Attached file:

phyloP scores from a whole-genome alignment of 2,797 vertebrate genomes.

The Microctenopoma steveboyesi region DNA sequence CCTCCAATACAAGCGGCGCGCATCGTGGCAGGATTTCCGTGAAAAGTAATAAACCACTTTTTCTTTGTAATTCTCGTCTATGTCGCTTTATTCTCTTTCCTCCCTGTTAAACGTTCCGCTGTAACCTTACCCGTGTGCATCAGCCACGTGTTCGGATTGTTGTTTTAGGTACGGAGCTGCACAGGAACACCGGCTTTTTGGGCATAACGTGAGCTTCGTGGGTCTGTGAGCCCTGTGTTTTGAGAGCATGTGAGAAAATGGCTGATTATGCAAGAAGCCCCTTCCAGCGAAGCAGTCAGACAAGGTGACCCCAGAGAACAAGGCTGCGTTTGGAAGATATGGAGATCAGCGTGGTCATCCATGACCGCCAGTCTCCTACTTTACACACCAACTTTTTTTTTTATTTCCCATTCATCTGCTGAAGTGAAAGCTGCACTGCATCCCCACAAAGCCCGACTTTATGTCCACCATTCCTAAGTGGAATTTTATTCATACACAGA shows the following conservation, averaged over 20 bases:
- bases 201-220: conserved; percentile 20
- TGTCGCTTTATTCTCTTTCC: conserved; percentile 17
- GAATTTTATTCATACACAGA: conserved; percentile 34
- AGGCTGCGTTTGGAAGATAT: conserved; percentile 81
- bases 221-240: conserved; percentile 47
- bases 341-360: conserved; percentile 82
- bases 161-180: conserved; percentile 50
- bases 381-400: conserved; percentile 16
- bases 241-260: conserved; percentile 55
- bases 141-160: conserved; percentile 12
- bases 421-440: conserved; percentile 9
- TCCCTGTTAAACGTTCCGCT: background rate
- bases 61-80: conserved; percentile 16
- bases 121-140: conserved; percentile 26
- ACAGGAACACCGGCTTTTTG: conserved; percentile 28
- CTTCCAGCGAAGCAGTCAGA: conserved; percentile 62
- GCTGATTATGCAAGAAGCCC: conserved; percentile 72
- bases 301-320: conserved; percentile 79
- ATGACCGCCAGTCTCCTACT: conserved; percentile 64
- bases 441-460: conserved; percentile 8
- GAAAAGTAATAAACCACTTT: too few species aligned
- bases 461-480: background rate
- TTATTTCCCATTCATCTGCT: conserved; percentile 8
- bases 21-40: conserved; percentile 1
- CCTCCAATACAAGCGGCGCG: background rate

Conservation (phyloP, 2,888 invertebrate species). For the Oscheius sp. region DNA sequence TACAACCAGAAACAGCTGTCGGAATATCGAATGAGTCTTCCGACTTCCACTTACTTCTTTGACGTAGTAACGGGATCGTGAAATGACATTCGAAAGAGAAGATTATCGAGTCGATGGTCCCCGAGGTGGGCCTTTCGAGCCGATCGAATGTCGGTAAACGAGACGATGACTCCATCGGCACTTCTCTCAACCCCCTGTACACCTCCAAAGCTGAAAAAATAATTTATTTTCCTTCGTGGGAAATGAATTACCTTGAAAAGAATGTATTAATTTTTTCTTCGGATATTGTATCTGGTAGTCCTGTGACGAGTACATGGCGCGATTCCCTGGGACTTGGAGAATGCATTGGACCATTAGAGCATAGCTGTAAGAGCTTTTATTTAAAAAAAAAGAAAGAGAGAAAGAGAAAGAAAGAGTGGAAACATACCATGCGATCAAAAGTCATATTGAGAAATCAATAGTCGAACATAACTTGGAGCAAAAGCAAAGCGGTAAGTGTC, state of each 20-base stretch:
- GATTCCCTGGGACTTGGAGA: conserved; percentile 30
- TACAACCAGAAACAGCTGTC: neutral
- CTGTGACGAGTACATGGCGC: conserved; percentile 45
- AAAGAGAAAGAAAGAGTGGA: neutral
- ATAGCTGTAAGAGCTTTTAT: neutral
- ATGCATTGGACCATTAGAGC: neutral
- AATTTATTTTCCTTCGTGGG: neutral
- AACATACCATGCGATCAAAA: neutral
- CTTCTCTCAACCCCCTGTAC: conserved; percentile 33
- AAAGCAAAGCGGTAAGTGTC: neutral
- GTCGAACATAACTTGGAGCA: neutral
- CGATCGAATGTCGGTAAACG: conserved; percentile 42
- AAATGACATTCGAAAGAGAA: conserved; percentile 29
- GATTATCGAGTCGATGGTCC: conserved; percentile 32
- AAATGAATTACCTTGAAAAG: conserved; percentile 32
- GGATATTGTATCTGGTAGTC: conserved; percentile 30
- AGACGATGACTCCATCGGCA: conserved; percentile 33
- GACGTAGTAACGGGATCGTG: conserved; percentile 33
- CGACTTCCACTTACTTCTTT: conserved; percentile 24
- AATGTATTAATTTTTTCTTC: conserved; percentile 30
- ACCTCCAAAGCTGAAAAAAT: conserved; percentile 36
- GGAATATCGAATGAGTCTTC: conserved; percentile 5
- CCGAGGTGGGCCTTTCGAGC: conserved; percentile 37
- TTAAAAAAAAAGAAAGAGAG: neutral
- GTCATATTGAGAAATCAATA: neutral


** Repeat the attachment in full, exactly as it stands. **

phyloP scores from a whole-genome alignment of 2,797 vertebrate genomes.

The Microctenopoma steveboyesi region DNA sequence CCTCCAATACAAGCGGCGCGCATCGTGGCAGGATTTCCGTGAAAAGTAATAAACCACTTTTTCTTTGTAATTCTCGTCTATGTCGCTTTATTCTCTTTCCTCCCTGTTAAACGTTCCGCTGTAACCTTACCCGTGTGCATCAGCCACGTGTTCGGATTGTTGTTTTAGGTACGGAGCTGCACAGGAACACCGGCTTTTTGGGCATAACGTGAGCTTCGTGGGTCTGTGAGCCCTGTGTTTTGAGAGCATGTGAGAAAATGGCTGATTATGCAAGAAGCCCCTTCCAGCGAAGCAGTCAGACAAGGTGACCCCAGAGAACAAGGCTGCGTTTGGAAGATATGGAGATCAGCGTGGTCATCCATGACCGCCAGTCTCCTACTTTACACACCAACTTTTTTTTTTATTTCCCATTCATCTGCTGAAGTGAAAGCTGCACTGCATCCCCACAAAGCCCGACTTTATGTCCACCATTCCTAAGTGGAATTTTATTCATACACAGA shows the following conservation, averaged over 20 bases:
- bases 201-220: conserved; percentile 20
- TGTCGCTTTATTCTCTTTCC: conserved; percentile 17
- GAATTTTATTCATACACAGA: conserved; percentile 34
- AGGCTGCGTTTGGAAGATAT: conserved; percentile 81
- bases 221-240: conserved; percentile 47
- bases 341-360: conserved; percentile 82
- bases 161-180: conserved; percentile 50
- bases 381-400: conserved; percentile 16
- bases 241-260: conserved; percentile 55
- bases 141-160: conserved; percentile 12
- bases 421-440: conserved; percentile 9
- TCCCTGTTAAACGTTCCGCT: background rate
- bases 61-80: conserved; percentile 16
- bases 121-140: conserved; percentile 26
- ACAGGAACACCGGCTTTTTG: conserved; percentile 28
- CTTCCAGCGAAGCAGTCAGA: conserved; percentile 62
- GCTGATTATGCAAGAAGCCC: conserved; percentile 72
- bases 301-320: conserved; percentile 79
- ATGACCGCCAGTCTCCTACT: conserved; percentile 64
- bases 441-460: conserved; percentile 8
- GAAAAGTAATAAACCACTTT: too few species aligned
- bases 461-480: background rate
- TTATTTCCCATTCATCTGCT: conserved; percentile 8
- bases 21-40: conserved; percentile 1
- CCTCCAATACAAGCGGCGCG: background rate

Conservation (phyloP, 2,888 invertebrate species). For the Oscheius sp. region DNA sequence TACAACCAGAAACAGCTGTCGGAATATCGAATGAGTCTTCCGACTTCCACTTACTTCTTTGACGTAGTAACGGGATCGTGAAATGACATTCGAAAGAGAAGATTATCGAGTCGATGGTCCCCGAGGTGGGCCTTTCGAGCCGATCGAATGTCGGTAAACGAGACGATGACTCCATCGGCACTTCTCTCAACCCCCTGTACACCTCCAAAGCTGAAAAAATAATTTATTTTCCTTCGTGGGAAATGAATTACCTTGAAAAGAATGTATTAATTTTTTCTTCGGATATTGTATCTGGTAGTCCTGTGACGAGTACATGGCGCGATTCCCTGGGACTTGGAGAATGCATTGGACCATTAGAGCATAGCTGTAAGAGCTTTTATTTAAAAAAAAAGAAAGAGAGAAAGAGAAAGAAAGAGTGGAAACATACCATGCGATCAAAAGTCATATTGAGAAATCAATAGTCGAACATAACTTGGAGCAAAAGCAAAGCGGTAAGTGTC, state of each 20-base stretch:
- GATTCCCTGGGACTTGGAGA: conserved; percentile 30
- TACAACCAGAAACAGCTGTC: neutral
- CTGTGACGAGTACATGGCGC: conserved; percentile 45
- AAAGAGAAAGAAAGAGTGGA: neutral
- ATAGCTGTAAGAGCTTTTAT: neutral
- ATGCATTGGACCATTAGAGC: neutral
- AATTTATTTTCCTTCGTGGG: neutral
- AACATACCATGCGATCAAAA: neutral
- CTTCTCTCAACCCCCTGTAC: conserved; percentile 33
- AAAGCAAAGCGGTAAGTGTC: neutral
- GTCGAACATAACTTGGAGCA: neutral
- CGATCGAATGTCGGTAAACG: conserved; percentile 42
- AAATGACATTCGAAAGAGAA: conserved; percentile 29
- GATTATCGAGTCGATGGTCC: conserved; percentile 32
- AAATGAATTACCTTGAAAAG: conserved; percentile 32
- GGATATTGTATCTGGTAGTC: conserved; percentile 30
- AGACGATGACTCCATCGGCA: conserved; percentile 33
- GACGTAGTAACGGGATCGTG: conserved; percentile 33
- CGACTTCCACTTACTTCTTT: conserved; percentile 24
- AATGTATTAATTTTTTCTTC: conserved; percentile 30
- ACCTCCAAAGCTGAAAAAAT: conserved; percentile 36
- GGAATATCGAATGAGTCTTC: conserved; percentile 5
- CCGAGGTGGGCCTTTCGAGC: conserved; percentile 37
- TTAAAAAAAAAGAAAGAGAG: neutral
- GTCATATTGAGAAATCAATA: neutral